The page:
Hands on with GRID’s action-packed racing revival

It didn’t take me long when playing a near-final version of this year’s GRID to decide I needed to rename my profile after Danny Ricciardo. While the real world driver made a name for himself with last-gasp overtaking moves, he’s spent most of this year’s F1 season battling in the middle of the pack. My racer, Danny Avocado, combined the best of both world. The action of battling in the mid-low pack after not bothering to set a qualifying lap, and the hotheaded overtaking manoeuvres… with a bit of crashing, bashing and corner cutting thrown in for good measure. The game’s penalty system is lenient with shunts and cutting an apex or two, but can flag up and potentially penalise some other off-track shenanigans.

The game’s difficulty can naturally be adjusted to suit your tastes, with the Medium featuring things like a racing line through corners and with ABS, Traction Control and Stability Control at their highest, but a step up to Hard strips some of that away, leaving those assists at half strength, and Very Hard taking them away entirely. I stuck it on Hard and didn’t bother with setting any qualifying hot laps and, combined with tougher AI, that led to some great battles while trying to fight through the grid. Some of the challenge seems to depend on what you’re racing and where, with different racing categories like Tuner, GT, Touring and… Fernando Alonso. Within that there’s obviously a lot of leeway to feature different types of vehicles, and I found that I could cut through to the front with ease in a WV Polo on a street track, while stock cars around a race circuit provided a fair bit more difficult to cut through (without cutting corners).

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There’s a decent variation between the car handling, but the Hard presets assists meant there was more than enough common ground to have that intuitive almost arcade ability to just pick up and play the game. That could leave some cars feeling just a little bit unremarkable, but it’s made up for by the fun, Hollywood racing where it’s almost as though the action has been turned up to 110%.

I could talk about racing the championship winning Renault R26 in the Fernando Alonso category, as being able to almost power slide through corners in a formula one car is easily one of the more sensational extremities of the game’s handling model. That’s its own kind of excess, but I think the best way to explain what I mean is via the multiplayer.

We played locally with half a dozen of us all grouped up. With some classic 90s BTCC tin tops, the differing power and characteristics of the cars meant that the hilarious Volvo Estate had more straight line grunt than the Alfa 155 TS, but racing on a street circuit and without the power of a modern race car, the sharp 90º corners meant that really it was all about the cornering and exit speed. The chap in the lead wasn’t making any mistakes, and yet the driver behind him was reeling him in through the lap just by getting better exits, and as they then started to battle and lose time, I went from viewing the action in third to being right on their tails and ready to take advantage. It was similar around the Silverstone National Circuit variant, where we went with five of us still in contention for the win, clumped together as we jostled through the last few corners – in truth, this was only because the leader on the final lap ran wide through Stowe and allowed the chasing pack to catch up in the tricky wet conditions.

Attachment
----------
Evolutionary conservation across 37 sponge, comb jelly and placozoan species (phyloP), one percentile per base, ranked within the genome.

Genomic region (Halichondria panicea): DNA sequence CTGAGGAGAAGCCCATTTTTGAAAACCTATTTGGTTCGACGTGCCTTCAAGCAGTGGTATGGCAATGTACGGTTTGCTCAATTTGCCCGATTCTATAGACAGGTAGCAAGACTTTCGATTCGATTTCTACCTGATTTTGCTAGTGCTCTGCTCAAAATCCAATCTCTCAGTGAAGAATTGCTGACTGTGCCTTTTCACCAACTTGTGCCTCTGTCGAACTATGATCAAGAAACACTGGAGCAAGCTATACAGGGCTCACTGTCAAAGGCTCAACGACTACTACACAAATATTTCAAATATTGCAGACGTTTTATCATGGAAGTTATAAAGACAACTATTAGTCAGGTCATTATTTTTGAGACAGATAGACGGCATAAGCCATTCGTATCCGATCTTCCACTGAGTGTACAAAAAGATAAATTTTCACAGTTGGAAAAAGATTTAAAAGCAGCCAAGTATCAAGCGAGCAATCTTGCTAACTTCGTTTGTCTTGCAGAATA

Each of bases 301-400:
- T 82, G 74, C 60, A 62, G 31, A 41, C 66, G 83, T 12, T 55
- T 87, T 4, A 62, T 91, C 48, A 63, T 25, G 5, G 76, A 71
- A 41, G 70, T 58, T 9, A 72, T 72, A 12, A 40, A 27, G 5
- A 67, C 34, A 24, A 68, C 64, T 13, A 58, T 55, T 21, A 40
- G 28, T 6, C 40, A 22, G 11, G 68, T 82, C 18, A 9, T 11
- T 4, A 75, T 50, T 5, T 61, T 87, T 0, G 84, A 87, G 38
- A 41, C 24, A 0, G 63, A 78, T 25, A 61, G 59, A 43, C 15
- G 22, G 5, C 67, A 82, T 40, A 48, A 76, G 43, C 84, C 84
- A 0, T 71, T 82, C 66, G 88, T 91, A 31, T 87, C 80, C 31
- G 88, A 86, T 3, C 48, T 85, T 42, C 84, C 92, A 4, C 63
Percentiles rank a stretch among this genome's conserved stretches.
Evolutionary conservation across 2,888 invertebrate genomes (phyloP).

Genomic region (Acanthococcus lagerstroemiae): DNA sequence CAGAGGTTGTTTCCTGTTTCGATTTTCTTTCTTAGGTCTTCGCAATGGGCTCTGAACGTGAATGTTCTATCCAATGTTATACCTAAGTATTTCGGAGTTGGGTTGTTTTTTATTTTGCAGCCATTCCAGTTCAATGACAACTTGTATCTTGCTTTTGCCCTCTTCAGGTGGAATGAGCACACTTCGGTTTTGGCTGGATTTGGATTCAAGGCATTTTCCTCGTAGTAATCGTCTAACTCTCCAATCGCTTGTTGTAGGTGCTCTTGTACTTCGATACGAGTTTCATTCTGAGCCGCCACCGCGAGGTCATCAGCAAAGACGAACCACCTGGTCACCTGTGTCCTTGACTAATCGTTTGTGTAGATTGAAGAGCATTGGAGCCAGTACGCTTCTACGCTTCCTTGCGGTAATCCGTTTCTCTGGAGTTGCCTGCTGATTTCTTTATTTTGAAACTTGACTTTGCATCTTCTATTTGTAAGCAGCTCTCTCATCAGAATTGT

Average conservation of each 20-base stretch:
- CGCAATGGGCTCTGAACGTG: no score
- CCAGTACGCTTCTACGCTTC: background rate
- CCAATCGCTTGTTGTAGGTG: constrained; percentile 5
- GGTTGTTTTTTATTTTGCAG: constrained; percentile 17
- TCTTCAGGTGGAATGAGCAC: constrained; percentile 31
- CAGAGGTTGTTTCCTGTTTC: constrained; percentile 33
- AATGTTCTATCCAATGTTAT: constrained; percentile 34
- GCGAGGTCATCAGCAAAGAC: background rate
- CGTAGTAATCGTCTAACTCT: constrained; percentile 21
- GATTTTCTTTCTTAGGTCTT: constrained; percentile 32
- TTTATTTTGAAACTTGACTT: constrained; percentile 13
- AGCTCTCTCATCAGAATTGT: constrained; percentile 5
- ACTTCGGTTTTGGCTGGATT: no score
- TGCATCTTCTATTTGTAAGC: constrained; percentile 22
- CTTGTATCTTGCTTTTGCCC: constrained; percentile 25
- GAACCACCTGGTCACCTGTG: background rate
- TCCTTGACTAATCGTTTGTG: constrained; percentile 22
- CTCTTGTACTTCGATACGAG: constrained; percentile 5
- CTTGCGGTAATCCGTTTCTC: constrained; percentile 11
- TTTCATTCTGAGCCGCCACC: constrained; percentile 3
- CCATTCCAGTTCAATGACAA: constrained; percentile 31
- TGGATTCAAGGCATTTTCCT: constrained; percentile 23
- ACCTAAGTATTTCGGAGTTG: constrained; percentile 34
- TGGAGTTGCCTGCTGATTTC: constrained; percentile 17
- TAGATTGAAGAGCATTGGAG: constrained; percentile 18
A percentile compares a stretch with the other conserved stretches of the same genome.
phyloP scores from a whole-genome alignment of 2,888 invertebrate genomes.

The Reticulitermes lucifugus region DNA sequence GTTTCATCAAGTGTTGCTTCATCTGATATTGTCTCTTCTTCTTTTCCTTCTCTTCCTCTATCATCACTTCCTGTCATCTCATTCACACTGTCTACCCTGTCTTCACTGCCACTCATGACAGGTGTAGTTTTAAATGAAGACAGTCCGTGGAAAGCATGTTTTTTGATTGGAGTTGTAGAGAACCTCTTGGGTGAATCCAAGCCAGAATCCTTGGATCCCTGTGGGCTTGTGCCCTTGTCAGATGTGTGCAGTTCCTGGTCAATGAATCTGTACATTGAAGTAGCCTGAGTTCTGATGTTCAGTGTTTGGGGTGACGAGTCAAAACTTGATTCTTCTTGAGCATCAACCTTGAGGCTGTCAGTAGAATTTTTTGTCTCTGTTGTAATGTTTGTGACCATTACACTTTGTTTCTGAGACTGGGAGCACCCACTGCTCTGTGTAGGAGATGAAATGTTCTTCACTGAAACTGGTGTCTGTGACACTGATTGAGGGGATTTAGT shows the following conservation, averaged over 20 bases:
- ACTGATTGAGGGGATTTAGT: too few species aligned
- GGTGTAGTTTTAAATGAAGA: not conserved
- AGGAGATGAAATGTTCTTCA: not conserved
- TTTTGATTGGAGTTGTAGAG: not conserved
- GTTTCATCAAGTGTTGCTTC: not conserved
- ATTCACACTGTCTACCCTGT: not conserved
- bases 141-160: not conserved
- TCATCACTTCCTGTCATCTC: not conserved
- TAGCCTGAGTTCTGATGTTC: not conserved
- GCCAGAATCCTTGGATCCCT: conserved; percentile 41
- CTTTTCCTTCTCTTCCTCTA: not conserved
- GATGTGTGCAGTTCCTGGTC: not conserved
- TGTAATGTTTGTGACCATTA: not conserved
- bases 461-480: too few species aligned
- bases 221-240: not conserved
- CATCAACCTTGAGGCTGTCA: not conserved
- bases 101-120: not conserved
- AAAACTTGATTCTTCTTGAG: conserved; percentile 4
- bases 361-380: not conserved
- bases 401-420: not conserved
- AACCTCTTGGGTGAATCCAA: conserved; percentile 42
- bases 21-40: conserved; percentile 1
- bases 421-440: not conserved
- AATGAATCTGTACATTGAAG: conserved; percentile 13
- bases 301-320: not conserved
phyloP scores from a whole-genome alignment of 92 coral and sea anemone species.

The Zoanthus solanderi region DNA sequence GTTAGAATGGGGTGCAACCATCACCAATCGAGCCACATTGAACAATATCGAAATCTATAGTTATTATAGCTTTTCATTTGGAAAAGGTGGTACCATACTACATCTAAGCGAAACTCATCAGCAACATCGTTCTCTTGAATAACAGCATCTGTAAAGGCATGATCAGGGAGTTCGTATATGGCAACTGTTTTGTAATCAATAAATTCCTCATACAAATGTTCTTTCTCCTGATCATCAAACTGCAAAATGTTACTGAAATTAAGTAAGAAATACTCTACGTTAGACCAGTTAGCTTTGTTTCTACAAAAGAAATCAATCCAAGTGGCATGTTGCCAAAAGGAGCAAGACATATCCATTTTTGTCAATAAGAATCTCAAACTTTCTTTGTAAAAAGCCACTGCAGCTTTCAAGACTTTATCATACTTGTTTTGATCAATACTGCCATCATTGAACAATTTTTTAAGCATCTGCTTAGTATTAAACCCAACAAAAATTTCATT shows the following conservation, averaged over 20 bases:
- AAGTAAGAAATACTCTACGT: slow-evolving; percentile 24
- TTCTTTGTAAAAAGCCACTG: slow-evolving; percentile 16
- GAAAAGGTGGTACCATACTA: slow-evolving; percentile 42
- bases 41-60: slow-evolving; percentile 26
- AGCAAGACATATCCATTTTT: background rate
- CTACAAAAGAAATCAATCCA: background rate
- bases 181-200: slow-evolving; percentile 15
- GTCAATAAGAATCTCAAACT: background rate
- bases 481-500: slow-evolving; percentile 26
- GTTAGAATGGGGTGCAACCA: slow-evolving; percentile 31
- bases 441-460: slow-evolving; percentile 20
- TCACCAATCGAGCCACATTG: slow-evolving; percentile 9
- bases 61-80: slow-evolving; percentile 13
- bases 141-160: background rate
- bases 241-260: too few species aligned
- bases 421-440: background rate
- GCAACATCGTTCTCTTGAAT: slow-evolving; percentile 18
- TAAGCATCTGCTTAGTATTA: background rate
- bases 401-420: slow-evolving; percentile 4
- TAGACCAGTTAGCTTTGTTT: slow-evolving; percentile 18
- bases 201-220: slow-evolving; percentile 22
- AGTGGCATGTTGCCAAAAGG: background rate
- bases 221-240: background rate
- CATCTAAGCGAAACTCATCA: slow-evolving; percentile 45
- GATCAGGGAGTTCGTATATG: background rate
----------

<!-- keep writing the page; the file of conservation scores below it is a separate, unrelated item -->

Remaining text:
Of course, in the single player racing, the sensationalised elements are in part thanks to the Choreographer, an AI system which massages the racing action and occasionally spices things up. The Choreographer is more to do with throwing up a few interesting events than shaping the outcome of the race, whether it’s a car running wide and giving you an opening to pass, making it feel like you exerted some pressure on them, or more sensationally leading them into a spin or spectacular crash. A new damage model was on show in this build, keeping the shape of the vehicles better, but showing deterioration and letting bonnets fly off the cars.

The game really does feel like the reincarnation of the original 2008 GRID, right down to the feel of the game’s lighting, where it so often seems to either be sunset or lashing it down with rain. There’s the same kind of realistic looking racing as well, but it’s not really gunning for absolute realism, with pulpy, action-packed, and simply fun racing underneath.

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6 Comments

  1. Probably going to get this on Switch if it runs at all decently.

    • Oops, didn’t mean to finish.

      GRID was always fun back on PS3, and this preview certainly makes it seem as fun now. Plus the one hole left in the Switch lineup is a proper racer so this is definitely one of my most anticipated games for it.

      • Ah. So bad news…. it’s not on Switch. You’re thinking of the port of Grid Autosport from 2014, while Grid (2019) is just for PS4, XBO, PC and Stadia.

      • So this is GRID as opposed to GRID Autosport? I can see that going over really well…

        Good news I suppose is that the Switch port is out in less than a week!

      • Ah well…

        That will still be good I guess.

        Might have to get both!

  2. “The game really does feel like the reincarnation of the original 2008 GRID” – that’s just what I was hoping for, very happy!

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